Nunatsiaq Online
NEWS: Nunavut December 19, 2016 - 2:30 pm

What you read on Nunatsiaqonline.ca from Dec. 11 to Dec. 18

NTI election tops the week's news

NUNATSIAQ NEWS
The most-popular photo of the past week on the Nunatsiaq News Facebook page, based on views, likes and shore: Up until Dec. 31, people in Nunavik can purchase whole turkeys and hams for half the regular price in local grocery stores, thanks to a holiday-season subsidy put in place by the Kativik Regional Government and Makivik Corp. Nunavik's
The most-popular photo of the past week on the Nunatsiaq News Facebook page, based on views, likes and shore: Up until Dec. 31, people in Nunavik can purchase whole turkeys and hams for half the regular price in local grocery stores, thanks to a holiday-season subsidy put in place by the Kativik Regional Government and Makivik Corp. Nunavik's "Food and Other Essentials Program" aims to promote healthy and affordable food across Nunavik’s 14 communities, with the help of the Quebec government. (PHOTO BY SARAH ROGERS)

The big news of this past week in Nunavut:—Nunavut Tunngavik Inc., the birthright organization for Nunavut Inuit, gained a new president-elect Dec. 13: Aluki Kotierk.

Unofficial results posted online by NTI Dec.13 showed Kotierk with 2,235 votes, or 32.1 per cent of ballots cast, slightly less than one-third of the total.

That was 243 votes more than the second-place finisher, incumbent Cathy Towtongie, who took 1,992 votes or 28.6 per cent of the total.

“I’m a little in disbelief and very emotional,” Kotierk said from her Iqaluit home moments after winning the election.

“I’ve been thinking a lot about my late grandmother and wishing she was here to witness this.”

You can read more about the election here.

The second-most read story of the week, according to Google Analytics, which tracks online traffic, was the search for Jake Angurasuk (known also by Angugasak) 29, who had been missing since Dec. 13. The Iqaluit RCMP announced Dec. 18, after a search by volunteers, that his body had been located outside iqaluit.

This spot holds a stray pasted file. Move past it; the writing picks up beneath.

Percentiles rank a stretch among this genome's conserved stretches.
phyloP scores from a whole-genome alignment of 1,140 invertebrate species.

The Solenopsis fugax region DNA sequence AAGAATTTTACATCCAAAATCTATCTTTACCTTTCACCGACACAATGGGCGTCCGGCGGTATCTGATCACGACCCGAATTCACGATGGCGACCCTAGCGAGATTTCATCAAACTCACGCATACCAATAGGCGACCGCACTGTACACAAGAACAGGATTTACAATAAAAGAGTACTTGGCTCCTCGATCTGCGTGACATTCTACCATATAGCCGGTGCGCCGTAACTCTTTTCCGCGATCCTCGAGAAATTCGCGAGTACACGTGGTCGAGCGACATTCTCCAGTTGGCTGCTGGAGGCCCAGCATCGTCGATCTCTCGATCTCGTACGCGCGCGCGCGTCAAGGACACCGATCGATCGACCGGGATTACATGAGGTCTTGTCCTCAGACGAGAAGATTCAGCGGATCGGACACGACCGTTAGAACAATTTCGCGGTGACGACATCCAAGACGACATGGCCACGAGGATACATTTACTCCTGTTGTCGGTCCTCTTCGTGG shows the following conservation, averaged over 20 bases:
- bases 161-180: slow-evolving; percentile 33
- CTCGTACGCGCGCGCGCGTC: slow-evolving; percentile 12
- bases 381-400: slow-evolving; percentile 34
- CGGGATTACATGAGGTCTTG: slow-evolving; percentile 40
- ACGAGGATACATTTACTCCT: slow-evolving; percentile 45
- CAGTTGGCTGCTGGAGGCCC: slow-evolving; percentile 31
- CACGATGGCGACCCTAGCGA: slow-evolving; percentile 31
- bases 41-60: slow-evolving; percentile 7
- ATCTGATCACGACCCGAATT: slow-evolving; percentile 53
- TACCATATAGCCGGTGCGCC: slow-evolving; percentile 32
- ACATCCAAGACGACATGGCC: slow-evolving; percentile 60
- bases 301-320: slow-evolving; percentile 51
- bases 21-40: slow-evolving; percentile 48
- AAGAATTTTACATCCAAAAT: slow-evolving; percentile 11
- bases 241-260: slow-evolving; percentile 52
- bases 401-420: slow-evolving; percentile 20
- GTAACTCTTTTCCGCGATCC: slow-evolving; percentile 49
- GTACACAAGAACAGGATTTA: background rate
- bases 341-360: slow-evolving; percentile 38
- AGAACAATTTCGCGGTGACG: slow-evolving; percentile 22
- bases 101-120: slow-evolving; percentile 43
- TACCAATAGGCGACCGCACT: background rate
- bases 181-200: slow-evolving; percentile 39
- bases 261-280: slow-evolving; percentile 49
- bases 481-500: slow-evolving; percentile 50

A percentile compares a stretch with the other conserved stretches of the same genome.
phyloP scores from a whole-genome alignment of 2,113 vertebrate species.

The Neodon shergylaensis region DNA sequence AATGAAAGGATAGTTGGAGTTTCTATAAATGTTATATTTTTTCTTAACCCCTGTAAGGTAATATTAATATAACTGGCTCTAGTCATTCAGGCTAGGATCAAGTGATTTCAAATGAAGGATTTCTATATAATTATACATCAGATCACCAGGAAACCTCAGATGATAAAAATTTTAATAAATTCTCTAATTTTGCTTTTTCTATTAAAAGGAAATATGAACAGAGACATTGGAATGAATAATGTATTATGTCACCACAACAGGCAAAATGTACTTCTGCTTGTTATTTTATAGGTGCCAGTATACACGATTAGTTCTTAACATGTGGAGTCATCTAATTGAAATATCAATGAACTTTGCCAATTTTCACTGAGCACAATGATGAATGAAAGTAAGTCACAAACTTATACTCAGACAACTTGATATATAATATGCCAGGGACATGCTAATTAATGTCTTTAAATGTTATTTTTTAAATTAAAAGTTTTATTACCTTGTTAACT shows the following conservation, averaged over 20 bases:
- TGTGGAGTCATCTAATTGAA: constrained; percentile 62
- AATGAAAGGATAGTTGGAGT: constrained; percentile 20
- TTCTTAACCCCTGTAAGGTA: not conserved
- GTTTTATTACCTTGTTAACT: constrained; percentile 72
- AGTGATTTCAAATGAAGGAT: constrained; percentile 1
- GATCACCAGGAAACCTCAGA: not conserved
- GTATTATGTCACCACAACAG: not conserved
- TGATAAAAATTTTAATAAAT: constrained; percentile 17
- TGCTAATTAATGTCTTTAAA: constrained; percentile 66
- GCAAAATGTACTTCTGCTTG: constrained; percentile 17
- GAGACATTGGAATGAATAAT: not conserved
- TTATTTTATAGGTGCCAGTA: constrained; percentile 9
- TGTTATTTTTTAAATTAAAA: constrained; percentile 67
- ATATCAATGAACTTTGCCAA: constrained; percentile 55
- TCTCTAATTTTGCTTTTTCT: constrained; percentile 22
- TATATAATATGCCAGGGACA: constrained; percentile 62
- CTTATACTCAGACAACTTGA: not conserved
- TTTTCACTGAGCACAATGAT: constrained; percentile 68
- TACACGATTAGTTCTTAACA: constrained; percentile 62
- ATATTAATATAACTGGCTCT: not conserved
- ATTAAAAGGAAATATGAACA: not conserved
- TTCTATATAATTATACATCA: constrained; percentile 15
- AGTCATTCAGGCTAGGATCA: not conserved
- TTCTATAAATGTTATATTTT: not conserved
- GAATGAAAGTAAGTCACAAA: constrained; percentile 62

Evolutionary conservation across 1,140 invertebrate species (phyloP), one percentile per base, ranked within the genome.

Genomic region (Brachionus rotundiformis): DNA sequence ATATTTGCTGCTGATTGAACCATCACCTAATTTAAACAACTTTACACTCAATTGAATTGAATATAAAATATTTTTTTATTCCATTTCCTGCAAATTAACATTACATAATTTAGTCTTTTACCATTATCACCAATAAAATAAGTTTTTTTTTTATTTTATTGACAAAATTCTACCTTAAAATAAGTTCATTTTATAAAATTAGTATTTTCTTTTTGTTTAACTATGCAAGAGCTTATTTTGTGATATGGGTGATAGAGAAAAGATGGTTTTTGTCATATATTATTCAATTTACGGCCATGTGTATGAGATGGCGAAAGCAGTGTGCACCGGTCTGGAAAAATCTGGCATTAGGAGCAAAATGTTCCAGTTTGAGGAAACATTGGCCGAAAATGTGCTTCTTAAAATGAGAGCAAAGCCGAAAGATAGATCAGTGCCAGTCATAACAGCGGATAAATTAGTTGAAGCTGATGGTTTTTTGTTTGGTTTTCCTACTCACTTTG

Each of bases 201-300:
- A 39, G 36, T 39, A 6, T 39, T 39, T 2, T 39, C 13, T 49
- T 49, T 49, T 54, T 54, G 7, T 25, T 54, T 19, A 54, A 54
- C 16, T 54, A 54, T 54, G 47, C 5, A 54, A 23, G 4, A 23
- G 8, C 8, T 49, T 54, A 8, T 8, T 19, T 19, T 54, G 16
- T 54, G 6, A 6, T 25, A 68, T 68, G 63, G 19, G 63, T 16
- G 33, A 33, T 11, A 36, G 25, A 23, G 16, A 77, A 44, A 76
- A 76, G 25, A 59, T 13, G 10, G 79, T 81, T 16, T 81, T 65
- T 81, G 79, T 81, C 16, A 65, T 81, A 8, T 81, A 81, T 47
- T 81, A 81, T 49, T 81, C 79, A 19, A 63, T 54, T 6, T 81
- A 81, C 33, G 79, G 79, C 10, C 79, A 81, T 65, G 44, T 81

Among the top five stories of the week:

A subcontractor has sued a Nunavut mining company for millions in unpaid fees: According to court documents, Baffinland Iron Mines Corp. is mired in a court battle with a subcontractor involving millions of dollars worth of services at its north Baffin mine. The B.C.-based subcontractor, Arctic Construction Ltd., has alleged Baffinland owes them about $6.2 million for work on the mine site, at the Milne Inlet shipping port, and the service road in between. But Baffinland denies it owes the company any money and claimed in court documents that the subcontractor actually owes the mining company at least $7.7 million for contract violations;

A visit to the Rankin Inlet Healing Facility, which houses medium- and low-security inmates, with Nunatsiaq News reporter Thomas Rohner; and,

• also in the top five stories of week for the second week running: how sexist remarks at a Winnipeg research gala shocked and disturbed northern scientists. Sexist, inappropriate comments made during an ArcticNet gala celebration in Winnipeg Dec. 7 prompted two open letters denouncing the speech and a call for ArcticNet’s board of directors to address long-standing issues of sexism in the organization, and in northern research.

ArcticNet, an elite network of publicly funded researchers and academics, held its annual meeting in Winnipeg last week to showcase Arctic research. Young researchers were particularly offended when Russell Shearer took the podium at the gala to recognize outgoing executive director Martin Fortier for his long service to ArcticNet and proceeded to roast Fortier with some questionable jokes. You can read more about this here.

The second most-popular photo on the Nunatsiaq News Facebook page: Iqaluit firefighters brave cold Dec. 10 to collect food and toy donations. Firefighters aimed to fill an ambulance with Christmas goodies to help local charities, including the Angel Tree Society which gives away toys to needy families at Christmas. (PHOTO BY STEVE DUCHARME)
The second most-popular photo on the Nunatsiaq News Facebook page: Iqaluit firefighters brave cold Dec. 10 to collect food and toy donations. Firefighters aimed to fill an ambulance with Christmas goodies to help local charities, including the Angel Tree Society which gives away toys to needy families at Christmas. (PHOTO BY STEVE DUCHARME)
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